Shit. ¿Was that what that cord I saw people pull was for? I thought that was for custom stops.
She stared @ the cord by her seat.
¡Hurry & pull it! ¡Stop hesitating! This is why you’re getting fucked o’er so much, man.
So she pulled it & watched & heard the words “STOP REQUEST” in neon red ding on the board in front. She stepped up closer to the front as she’d seen ’nother rider do earlier & waited for the next stop. If the driver passed this 1, she thought she might have to speak up.
However, the driver did stop without turning his glazed eyes from the road in front o’ him. Nasrin quickly scurried off the steps before the door had a chance to close on her. Then she sprinted back toward the past bus stop, constantly watching her 50s-style wrist watch, cringing @ every tick.
That’s OK: ’twas only 1 stop passed, & I came here with minutes to spare just in case.
But she was surprised by how long it took her to return through the space she’d just passed in mere seconds. Worse, she was surprised by how harsh the run was on her whole chest, lungs, & e’en her back.
She tried to ignore it, specially when she saw the minute finger hop closer & closer to the 12. Then it did, & she thought her heart would stop. She almost expected the clock to stop, time losing relevance after her failure like in a minigame; but it continued to run laps like a bragging victorious hare: 9:01, 9:02, 9:03…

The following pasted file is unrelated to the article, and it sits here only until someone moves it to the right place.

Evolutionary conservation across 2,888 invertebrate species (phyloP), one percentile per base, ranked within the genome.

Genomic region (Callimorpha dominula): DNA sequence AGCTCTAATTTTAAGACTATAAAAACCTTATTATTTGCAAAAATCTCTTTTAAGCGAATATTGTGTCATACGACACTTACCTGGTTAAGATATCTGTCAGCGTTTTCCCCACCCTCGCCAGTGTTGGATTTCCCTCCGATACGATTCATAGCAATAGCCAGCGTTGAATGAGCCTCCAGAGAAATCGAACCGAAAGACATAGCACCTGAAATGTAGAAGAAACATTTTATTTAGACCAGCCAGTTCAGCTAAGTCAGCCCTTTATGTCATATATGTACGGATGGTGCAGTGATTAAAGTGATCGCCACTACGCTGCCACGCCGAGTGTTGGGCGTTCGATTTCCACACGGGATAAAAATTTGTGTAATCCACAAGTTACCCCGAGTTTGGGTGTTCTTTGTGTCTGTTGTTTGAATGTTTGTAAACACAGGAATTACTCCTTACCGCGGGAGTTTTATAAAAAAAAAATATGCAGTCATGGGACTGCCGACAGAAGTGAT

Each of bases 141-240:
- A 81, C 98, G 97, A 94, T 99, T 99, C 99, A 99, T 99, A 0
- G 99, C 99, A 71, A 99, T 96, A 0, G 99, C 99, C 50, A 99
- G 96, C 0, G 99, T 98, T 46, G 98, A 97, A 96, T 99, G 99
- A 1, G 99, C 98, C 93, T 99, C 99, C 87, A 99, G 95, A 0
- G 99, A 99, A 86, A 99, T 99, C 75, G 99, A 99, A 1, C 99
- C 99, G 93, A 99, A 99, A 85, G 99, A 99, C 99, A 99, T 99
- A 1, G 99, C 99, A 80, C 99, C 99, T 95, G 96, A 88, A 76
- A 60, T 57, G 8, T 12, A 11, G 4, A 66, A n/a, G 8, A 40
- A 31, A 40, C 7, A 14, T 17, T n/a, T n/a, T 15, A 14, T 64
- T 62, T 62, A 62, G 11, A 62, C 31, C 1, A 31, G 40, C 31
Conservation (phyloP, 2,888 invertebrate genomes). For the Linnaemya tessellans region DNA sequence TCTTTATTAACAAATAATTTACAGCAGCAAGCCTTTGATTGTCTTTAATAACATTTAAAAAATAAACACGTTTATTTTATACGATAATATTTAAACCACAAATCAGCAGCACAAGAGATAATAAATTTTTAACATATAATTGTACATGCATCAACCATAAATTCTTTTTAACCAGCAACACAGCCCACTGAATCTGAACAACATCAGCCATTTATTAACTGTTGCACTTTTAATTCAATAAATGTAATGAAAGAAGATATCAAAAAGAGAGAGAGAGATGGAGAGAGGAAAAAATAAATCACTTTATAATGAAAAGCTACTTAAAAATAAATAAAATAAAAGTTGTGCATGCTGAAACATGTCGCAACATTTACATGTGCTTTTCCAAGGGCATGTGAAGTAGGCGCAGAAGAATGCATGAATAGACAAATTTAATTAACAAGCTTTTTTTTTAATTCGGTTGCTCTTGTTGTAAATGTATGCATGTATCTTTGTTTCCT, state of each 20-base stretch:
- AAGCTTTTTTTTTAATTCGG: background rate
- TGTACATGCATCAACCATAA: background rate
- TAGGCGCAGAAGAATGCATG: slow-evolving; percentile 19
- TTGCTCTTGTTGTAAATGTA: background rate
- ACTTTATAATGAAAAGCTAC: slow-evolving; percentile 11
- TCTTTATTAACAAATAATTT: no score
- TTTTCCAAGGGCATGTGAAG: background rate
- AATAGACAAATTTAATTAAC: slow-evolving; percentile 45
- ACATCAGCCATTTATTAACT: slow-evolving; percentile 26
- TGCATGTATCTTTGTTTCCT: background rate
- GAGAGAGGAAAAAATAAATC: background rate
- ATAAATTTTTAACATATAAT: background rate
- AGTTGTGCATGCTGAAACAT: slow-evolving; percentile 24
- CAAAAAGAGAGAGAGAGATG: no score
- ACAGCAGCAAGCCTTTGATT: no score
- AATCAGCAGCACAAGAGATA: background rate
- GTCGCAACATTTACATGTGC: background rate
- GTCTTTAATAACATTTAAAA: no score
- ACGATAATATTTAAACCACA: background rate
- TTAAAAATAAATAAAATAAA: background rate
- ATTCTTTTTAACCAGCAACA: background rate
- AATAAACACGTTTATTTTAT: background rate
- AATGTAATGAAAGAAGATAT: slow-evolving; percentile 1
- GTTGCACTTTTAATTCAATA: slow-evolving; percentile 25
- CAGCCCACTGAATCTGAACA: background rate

’Twas then that she finally reached the front door. ’Twas locked, so she pressed its doorbell & then grasped its handle like the edge o’ a precipice & panted.
But she jumped back when she felt pressure from the other side & saw the door pushed open by a hand connected to a smiling face. That face smiled @ her for moments.
Finally, Nasrin said,
Um, I’m here for a job interview. Sorry I’m late.
The smile said,
O, that’s OK. Step right in.
As Nasrin followed her inside, she heard the voice say,
Please sign in & take a guest badge.
Nasrin scanned the desk for a second before she found a pad on a lined clipboard o’ paper. She examined the names before hers, trying to use theirs as a guide.
When she finished that as well as she figured she’d e’er do, she took a badge from the plastic tray just ’side the pad, hastily wrote down its # on the pad after figuring out which # it wanted, & then sat @ the emptiest seat she could find on the couch just before the desk.
On the other side was a man in a bright red-orange suit that screamed while the man drummed his knees with his hands like a man in a marching band, Stan. His face was somber & gazing into the coffee-grain carpet.
Man, this’d be a great opportunity to sleep, but I’d probably look lazy if I did that.
So Nasrin sufficed with sitting stiffly & darting her eyes all round the room, ne’er staying in 1 place too long so that none o’ them could catch them.
’Ventually she heard the voice call a name she didn’t recognize. She turned her head round, wondering if she’d misheard, still she heard the somber man softly say,
That’s me. He slowly rose & trudged ’way, down the hall & inside an unseen doorway.